Friends and pupils remember Craig

by Kim McRae

MORE than 300 people attended a memorial service dedicated to popular Westhill Academy teacher Craig McAlpine, who had been missing for 40 days.

The service, which lasted just over 30 minutes, was held at 6pm on Friday (April 23) at Trinity Church in Westhill.

Craig went missing on February 22 after a night out with friends in Aberdeen. The 28-year-old's body was found on the beach at Newburgh on April 1, by a member of the public.

Trinity Church opened its doors at 4pm on Friday (April 23) to allow pupils and others to sign a book of condolence which is due to be given to Craig's parents and girlfriend.

The book remained at Westhill until yesterday (Wednesday), and has now gone on to Portlethen Academy — where Craig had also worked as a teacher — for pupils and staff to sign.

Friday's service was open to all pupils who had been taught by Craig, his football team and tutor group — although other pupils also attended.

Craig's parents Margaret and Stewart, his sister Gillian, girlfriend Jacqueline Evans and her parents also attended as did parents of children and staff.

Westhill Academy headteacher Derek Thompson said: “It was the idea of the school that as well as the funeral, we wanted to mark Craig's time in school in a 'school' way — to give pupils the opportunity to attend, who might not have wanted to attend the funeral.”

As people entered the church on Friday, pipers played and a welcome was given by Ian Thomson, one of the school chaplains.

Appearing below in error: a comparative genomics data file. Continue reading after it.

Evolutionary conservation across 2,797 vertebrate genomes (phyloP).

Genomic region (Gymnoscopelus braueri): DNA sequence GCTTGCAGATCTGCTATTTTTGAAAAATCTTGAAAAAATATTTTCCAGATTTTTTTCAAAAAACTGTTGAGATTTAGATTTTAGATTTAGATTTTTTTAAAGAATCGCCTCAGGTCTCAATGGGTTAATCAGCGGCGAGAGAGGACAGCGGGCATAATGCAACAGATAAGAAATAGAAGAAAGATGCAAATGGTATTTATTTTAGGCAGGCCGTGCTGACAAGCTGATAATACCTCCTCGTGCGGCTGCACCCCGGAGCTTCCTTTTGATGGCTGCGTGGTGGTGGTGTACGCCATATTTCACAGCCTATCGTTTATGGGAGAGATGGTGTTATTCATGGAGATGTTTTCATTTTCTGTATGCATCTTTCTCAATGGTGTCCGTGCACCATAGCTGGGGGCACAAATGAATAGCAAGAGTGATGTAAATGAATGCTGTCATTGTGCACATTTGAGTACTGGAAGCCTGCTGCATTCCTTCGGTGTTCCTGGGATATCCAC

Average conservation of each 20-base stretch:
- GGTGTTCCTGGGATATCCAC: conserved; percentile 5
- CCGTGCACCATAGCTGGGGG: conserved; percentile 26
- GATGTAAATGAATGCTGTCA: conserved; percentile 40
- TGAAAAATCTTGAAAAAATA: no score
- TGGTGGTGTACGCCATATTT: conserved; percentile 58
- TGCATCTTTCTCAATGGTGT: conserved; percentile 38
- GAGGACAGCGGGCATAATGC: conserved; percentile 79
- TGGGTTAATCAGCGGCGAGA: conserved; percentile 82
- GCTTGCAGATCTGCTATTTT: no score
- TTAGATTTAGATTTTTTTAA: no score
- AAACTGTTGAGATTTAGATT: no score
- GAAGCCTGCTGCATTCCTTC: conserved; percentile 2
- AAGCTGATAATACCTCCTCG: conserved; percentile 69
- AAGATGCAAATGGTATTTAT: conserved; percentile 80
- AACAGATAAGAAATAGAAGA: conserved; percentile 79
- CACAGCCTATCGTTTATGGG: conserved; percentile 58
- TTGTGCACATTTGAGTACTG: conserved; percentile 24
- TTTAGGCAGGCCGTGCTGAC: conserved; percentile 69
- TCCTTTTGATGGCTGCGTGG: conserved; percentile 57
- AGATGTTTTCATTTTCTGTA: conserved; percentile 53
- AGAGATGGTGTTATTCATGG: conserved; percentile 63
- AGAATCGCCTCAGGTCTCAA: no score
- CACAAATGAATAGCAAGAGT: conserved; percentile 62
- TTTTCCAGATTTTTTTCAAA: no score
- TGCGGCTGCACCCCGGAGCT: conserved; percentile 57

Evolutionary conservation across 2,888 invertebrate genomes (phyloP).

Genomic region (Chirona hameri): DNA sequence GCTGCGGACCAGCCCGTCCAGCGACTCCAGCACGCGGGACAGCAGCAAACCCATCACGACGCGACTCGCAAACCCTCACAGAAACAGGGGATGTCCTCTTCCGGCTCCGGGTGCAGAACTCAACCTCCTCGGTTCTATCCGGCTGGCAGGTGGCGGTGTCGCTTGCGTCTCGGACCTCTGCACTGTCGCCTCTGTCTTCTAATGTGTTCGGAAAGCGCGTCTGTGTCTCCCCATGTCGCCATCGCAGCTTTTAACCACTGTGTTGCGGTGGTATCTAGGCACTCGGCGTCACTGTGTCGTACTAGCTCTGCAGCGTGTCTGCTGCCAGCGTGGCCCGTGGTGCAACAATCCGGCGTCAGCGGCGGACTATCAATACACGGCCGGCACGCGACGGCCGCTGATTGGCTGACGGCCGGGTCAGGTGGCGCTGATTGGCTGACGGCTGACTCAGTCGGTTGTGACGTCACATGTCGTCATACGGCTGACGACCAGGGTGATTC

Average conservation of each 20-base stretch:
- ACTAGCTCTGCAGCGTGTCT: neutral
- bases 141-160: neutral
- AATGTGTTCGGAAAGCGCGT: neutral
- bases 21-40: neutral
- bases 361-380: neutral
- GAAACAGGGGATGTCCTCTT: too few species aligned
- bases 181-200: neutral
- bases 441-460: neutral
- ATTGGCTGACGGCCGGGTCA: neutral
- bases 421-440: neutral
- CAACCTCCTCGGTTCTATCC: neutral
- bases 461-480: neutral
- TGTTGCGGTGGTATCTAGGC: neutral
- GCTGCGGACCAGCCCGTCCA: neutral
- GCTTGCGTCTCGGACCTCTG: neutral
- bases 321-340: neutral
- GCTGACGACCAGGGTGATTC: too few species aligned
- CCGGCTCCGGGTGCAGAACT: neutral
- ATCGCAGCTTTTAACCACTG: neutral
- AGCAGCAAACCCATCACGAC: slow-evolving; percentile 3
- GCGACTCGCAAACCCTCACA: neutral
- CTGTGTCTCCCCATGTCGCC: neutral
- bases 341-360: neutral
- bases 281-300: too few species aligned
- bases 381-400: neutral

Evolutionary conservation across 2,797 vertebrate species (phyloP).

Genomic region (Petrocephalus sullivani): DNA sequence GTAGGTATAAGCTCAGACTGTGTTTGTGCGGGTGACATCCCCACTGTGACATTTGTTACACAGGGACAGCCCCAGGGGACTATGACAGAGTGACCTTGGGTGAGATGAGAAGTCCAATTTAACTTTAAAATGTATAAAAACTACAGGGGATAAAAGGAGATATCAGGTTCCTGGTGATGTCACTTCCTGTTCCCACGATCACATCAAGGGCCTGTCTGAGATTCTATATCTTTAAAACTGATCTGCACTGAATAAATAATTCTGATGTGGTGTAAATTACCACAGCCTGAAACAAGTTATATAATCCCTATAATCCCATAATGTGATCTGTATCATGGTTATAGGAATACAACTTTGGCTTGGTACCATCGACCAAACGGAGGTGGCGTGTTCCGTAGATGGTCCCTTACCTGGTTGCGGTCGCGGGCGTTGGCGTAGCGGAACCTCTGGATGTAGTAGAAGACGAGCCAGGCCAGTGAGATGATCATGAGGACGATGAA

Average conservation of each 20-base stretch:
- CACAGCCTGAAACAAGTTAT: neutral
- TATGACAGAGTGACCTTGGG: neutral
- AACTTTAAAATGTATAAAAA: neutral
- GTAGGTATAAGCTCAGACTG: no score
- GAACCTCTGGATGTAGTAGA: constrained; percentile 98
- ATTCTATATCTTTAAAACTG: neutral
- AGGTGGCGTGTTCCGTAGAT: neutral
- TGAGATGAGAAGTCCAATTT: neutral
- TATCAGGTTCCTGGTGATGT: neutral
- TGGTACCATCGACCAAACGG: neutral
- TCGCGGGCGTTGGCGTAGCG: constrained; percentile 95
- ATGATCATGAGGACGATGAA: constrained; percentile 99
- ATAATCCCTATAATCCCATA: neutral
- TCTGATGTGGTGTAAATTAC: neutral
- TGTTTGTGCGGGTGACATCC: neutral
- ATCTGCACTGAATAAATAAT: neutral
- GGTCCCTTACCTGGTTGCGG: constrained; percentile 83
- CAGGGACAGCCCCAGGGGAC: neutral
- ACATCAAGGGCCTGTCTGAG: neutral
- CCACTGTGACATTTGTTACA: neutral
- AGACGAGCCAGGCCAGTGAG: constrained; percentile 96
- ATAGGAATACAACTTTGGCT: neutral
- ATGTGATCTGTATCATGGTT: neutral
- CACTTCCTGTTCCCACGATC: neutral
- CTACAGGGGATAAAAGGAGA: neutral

A tribute to Craig, who taught history and modern studies, was given by Derek Thompson and a reading was given by Bert Swinborn, headteacher at Portlethen Academy.

A prayer was then said and Craig's family and girlfriend lit Craig's Candle in his memory.

Representatives from various school groups then lit other candles from Craig's Candle — these included the Under 14s football team, school pupils and their parents and staff from Westhill and Portlethen.

The hymn Morning has Broken was then sung and closing remarks and another prayer were said.

As people left, the pipers (pupils from Westhill Academy) played again.

Derek Thompson said that of the 300 people that attended the service, more than 200 were pupils.

“It was a celebration of Craig's life but, as you can imagine, it was also a very emotional occasion and very moving.

“His mother and father and girlfriend stayed behind at the end and we gave them each a bouquet of flowers which had been used to decorate the church.

“They said they very much enjoyed the service and said it made them appreciate what Craig had achieved in his life in relation to the school.”

Mr Thompson said there were currently no plans for a permanent memorial to Craig at the school.